My Experience and Tips on Caring for Money Trees Indoor

Follow our journey of caring for money trees in our home.

As we moved into a new home, we were keen to add some houseplants that would add some nice vibrant green to a white-heavy internal space. After some deliberating, we decided to get the money tree. These plants fit the bill for a number of reasons.

Benefits of money trees

First, they were relatively low-maintenance. Both my wife and I did not have the best track records of keeping houseplants alive. We were keen to start with a houseplant that did not require frequent watering. Second, we read the money tree represented a symbol of prosperity and wealth. A perfect companion to a house we just moved into!

While we knew of the money tree’s popularity, we did not expect it to be difficult to the point where none of the garden centres in our area had them in stock. We ended up ordering online and had two lovely money tree plants delivered a few days after.

Where we placed our money trees

There were a few pointers we read beforehand when deciding the best spots in the house to place a money tree. The first tip was to have these plants placed in a space that gets bright but indirect sunlight. The second tip was to not have these plants too close to the radiator.

Based on these recommendations, we decided the living room space would be best suited for both of our houseplants. We positioned the larger-sized houseplant, the Pachira money tree, at the corner of the reception room. We named it ‘Hope’ as it unfortunately did not come to us in the healthiest of states. We were determined to bring the droopy leaves back to life!

Big money tree

As for the smaller-sized plant, the Chinese money plant, we decided to leave it on top of the glass coffee table. We named it ‘Peek a Boo.’ It sounded like a fitting name given its circular extruding leaves.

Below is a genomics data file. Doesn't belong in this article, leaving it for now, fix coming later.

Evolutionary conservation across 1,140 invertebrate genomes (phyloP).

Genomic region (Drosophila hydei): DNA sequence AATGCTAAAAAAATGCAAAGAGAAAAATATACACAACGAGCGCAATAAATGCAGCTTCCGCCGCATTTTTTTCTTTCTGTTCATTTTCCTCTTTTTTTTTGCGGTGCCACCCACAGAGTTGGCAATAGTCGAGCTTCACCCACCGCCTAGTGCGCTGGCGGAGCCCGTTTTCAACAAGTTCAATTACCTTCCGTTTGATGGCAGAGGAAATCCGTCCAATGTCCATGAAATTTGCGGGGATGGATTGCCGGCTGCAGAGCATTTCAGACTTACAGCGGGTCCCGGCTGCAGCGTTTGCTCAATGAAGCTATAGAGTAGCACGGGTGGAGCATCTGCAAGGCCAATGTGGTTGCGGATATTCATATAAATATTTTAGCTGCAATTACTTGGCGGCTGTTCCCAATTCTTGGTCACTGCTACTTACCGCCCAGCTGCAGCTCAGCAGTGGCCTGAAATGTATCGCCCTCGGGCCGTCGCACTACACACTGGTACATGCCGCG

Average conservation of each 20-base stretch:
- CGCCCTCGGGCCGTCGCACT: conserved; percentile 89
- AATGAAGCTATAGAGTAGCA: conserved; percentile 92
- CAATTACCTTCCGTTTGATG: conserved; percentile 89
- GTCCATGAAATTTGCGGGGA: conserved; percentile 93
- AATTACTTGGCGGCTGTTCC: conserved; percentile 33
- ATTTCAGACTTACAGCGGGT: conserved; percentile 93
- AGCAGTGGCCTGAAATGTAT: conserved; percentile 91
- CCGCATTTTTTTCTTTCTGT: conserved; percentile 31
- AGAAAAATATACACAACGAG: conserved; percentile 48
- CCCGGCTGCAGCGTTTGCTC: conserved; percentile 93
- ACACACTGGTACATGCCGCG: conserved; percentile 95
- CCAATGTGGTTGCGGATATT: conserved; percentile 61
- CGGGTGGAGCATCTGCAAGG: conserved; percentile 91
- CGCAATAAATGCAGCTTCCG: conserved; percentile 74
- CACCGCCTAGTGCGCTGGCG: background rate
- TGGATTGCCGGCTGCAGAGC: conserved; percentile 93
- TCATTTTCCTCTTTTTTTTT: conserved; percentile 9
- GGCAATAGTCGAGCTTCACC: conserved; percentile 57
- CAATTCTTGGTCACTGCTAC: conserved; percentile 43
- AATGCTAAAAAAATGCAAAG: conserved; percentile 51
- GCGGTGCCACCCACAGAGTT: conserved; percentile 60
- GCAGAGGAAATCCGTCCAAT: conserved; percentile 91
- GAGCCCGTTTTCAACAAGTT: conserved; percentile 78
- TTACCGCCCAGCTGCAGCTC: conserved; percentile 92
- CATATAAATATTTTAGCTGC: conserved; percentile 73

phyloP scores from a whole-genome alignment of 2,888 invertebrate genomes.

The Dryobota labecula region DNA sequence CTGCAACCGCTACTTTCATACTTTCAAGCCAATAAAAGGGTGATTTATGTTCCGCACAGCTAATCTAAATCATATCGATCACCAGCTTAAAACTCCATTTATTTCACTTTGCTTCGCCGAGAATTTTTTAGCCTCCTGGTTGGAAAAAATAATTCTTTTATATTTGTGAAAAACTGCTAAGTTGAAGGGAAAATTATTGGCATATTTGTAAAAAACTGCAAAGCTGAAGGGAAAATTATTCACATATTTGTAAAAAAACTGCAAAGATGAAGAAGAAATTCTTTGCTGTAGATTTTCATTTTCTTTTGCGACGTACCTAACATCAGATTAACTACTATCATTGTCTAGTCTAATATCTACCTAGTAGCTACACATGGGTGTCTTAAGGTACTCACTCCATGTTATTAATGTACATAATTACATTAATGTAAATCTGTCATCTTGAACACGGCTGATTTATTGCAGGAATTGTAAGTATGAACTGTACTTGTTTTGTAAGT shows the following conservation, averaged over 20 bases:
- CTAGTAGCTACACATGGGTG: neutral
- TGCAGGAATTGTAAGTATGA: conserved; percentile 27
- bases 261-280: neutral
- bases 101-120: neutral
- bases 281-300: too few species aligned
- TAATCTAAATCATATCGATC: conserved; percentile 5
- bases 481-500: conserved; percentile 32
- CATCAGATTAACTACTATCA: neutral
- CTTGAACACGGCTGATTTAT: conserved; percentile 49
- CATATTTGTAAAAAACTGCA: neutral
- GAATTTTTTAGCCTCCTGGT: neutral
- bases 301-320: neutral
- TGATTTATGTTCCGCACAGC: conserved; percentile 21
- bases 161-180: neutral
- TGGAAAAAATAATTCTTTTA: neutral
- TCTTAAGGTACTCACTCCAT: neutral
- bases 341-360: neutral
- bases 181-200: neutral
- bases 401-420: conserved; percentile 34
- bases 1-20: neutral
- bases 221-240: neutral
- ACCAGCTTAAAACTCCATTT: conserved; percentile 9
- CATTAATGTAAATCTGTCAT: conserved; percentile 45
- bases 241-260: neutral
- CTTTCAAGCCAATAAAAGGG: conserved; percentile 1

Chinese Money Plant

Taking care of money trees

With the houseplants now settled, the first order of business we had to take care of was the watering schedule. We read we only had to water the money tree once the top layer of the soil started to look dry. For us, this meant watering the soil once every four to five days. In addition to watering the roots, it was important to mist the money tree leaves on a regular basis. We read these plants thrive when the surrounding air has a relatively high humidity. This made sense noting the money tree’s tropical origins.

The average humidity in our house was between 40 and 50 percent. We decided to mist the leaves once every two days to try and keep the leaves in a healthy state. A temperature + humidity meter can be quite helpful if you have several tropical houseplants indoors.

Money tree sunlight

As you see from the photo above, our money trees do get a bit of exposure to direct sunlight from late morning to early afternoon. We read these plants prefer bright, indirect sunlight. There was a slight concern that having the plant exposed to direct sunlight may eventually result in scorched leaves. We did our best to avoid that by making sure the window shutters were not fully open during the day.

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